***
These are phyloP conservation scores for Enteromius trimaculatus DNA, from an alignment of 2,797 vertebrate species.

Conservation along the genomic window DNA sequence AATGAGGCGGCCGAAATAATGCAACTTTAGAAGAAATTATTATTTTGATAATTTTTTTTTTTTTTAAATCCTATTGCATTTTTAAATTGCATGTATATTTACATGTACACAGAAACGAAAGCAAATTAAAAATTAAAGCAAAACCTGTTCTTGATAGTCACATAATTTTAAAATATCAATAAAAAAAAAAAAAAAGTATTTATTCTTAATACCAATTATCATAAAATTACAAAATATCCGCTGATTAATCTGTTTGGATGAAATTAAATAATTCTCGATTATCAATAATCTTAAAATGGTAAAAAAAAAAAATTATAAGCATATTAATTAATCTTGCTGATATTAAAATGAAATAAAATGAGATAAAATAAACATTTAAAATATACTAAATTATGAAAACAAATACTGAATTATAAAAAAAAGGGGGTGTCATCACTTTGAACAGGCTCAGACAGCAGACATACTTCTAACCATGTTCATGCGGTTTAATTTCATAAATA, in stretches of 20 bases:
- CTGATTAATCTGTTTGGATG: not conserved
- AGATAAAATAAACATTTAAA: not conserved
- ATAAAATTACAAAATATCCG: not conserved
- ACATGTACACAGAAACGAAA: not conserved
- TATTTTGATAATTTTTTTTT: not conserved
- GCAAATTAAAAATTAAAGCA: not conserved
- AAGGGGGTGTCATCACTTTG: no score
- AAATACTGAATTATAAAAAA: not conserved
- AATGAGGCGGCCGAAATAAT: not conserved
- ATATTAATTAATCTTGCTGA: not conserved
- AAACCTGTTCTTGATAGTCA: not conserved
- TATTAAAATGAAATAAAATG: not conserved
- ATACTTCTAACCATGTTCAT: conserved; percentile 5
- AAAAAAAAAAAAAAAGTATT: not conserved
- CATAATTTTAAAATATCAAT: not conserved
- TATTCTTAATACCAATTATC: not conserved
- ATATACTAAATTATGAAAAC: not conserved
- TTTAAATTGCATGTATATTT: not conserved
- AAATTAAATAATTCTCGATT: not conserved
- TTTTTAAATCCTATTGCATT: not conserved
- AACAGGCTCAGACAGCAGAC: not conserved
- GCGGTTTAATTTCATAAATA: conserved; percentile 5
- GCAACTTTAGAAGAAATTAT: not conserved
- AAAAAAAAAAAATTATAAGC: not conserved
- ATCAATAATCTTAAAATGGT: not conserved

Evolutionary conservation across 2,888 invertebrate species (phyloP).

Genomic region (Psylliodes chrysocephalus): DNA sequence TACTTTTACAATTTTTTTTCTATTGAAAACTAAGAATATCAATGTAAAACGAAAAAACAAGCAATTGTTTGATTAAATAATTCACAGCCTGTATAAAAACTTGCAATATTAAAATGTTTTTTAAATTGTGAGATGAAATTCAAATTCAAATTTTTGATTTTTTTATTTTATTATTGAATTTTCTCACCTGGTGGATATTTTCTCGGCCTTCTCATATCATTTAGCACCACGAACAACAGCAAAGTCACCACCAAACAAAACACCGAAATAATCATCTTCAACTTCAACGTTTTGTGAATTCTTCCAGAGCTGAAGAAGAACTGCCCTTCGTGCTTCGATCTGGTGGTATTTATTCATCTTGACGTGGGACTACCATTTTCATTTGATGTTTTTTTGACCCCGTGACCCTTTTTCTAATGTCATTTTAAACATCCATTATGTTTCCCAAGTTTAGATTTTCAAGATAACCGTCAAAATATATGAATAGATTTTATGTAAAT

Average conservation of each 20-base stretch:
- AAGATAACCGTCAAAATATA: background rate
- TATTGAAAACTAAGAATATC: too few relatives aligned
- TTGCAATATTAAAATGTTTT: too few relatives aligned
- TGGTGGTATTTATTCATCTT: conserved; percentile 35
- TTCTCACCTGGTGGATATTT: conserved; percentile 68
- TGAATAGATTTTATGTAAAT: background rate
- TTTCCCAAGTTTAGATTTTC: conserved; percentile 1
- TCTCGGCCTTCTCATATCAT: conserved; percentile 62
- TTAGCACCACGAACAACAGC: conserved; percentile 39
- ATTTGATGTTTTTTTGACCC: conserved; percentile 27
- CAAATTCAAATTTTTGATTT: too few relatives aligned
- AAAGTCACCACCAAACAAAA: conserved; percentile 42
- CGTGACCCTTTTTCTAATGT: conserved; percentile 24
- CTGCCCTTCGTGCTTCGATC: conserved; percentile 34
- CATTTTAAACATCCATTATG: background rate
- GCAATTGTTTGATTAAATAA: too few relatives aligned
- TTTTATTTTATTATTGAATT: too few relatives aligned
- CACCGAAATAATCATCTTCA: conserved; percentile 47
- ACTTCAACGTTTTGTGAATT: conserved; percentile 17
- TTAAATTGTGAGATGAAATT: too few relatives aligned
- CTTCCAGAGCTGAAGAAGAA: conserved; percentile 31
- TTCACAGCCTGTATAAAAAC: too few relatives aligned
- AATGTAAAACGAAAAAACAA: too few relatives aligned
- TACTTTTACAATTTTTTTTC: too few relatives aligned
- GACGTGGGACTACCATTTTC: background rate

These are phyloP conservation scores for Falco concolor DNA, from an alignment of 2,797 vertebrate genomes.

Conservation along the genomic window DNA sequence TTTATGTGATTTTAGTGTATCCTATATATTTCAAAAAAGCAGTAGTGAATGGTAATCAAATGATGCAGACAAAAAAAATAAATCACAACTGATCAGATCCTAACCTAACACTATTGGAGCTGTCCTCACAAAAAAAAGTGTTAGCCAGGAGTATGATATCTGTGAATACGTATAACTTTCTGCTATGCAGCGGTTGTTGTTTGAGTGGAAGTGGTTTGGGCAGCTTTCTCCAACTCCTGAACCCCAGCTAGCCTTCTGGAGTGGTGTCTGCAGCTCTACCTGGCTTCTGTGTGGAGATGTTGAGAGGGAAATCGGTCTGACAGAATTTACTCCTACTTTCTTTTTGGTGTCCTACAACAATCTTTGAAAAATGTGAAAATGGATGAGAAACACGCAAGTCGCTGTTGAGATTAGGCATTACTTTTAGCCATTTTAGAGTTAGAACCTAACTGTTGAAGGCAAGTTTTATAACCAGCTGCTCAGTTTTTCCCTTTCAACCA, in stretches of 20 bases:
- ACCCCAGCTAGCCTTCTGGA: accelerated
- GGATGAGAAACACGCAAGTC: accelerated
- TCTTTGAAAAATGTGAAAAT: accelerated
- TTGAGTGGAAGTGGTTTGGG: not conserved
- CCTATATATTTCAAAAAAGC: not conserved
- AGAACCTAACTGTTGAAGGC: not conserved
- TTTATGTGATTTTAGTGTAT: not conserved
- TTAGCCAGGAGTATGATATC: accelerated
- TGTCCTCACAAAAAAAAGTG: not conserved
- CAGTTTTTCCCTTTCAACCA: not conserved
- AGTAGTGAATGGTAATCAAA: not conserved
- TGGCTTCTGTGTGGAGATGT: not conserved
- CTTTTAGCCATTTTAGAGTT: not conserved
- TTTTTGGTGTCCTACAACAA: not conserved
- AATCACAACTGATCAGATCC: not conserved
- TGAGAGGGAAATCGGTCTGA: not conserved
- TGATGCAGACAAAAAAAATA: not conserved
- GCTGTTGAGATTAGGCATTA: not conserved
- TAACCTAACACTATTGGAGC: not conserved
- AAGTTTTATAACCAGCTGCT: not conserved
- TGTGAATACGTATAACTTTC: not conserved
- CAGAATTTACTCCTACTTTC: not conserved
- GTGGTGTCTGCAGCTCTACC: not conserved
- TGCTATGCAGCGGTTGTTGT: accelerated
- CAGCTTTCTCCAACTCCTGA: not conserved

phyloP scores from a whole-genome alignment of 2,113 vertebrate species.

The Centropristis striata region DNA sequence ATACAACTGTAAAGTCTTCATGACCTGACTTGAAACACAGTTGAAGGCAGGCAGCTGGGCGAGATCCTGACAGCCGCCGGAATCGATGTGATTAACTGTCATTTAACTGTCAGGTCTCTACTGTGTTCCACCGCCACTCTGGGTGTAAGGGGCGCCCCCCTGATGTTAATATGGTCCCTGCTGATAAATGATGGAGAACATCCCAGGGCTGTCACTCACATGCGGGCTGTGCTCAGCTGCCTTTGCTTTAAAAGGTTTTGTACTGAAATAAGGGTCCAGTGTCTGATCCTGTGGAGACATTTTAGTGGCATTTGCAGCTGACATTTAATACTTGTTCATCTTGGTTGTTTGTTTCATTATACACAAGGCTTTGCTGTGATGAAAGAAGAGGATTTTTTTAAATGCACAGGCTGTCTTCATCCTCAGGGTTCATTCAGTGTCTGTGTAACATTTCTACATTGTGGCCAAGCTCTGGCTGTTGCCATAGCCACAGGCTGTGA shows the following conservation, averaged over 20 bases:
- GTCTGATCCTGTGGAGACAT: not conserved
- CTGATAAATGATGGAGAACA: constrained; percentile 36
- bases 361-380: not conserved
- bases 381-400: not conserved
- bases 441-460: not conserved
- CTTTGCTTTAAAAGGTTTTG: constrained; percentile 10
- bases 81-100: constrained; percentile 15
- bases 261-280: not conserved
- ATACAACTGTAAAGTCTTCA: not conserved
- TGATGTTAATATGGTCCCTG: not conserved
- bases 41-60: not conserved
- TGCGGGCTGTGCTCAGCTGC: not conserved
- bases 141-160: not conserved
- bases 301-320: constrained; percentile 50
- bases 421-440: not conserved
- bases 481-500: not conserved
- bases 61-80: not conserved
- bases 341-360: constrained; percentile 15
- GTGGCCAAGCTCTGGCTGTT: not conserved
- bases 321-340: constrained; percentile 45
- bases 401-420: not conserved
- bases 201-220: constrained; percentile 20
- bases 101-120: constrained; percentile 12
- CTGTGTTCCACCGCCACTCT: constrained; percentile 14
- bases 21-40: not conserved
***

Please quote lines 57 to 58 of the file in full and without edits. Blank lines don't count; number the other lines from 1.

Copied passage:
Conservation along the genomic window DNA sequence TTTATGTGATTTTAGTGTATCCTATATATTTCAAAAAAGCAGTAGTGAATGGTAATCAAATGATGCAGACAAAAAAAATAAATCACAACTGATCAGATCCTAACCTAACACTATTGGAGCTGTCCTCACAAAAAAAAGTGTTAGCCAGGAGTATGATATCTGTGAATACGTATAACTTTCTGCTATGCAGCGGTTGTTGTTTGAGTGGAAGTGGTTTGGGCAGCTTTCTCCAACTCCTGAACCCCAGCTAGCCTTCTGGAGTGGTGTCTGCAGCTCTACCTGGCTTCTGTGTGGAGATGTTGAGAGGGAAATCGGTCTGACAGAATTTACTCCTACTTTCTTTTTGGTGTCCTACAACAATCTTTGAAAAATGTGAAAATGGATGAGAAACACGCAAGTCGCTGTTGAGATTAGGCATTACTTTTAGCCATTTTAGAGTTAGAACCTAACTGTTGAAGGCAAGTTTTATAACCAGCTGCTCAGTTTTTCCCTTTCAACCA, in stretches of 20 bases:
- ACCCCAGCTAGCCTTCTGGA: accelerated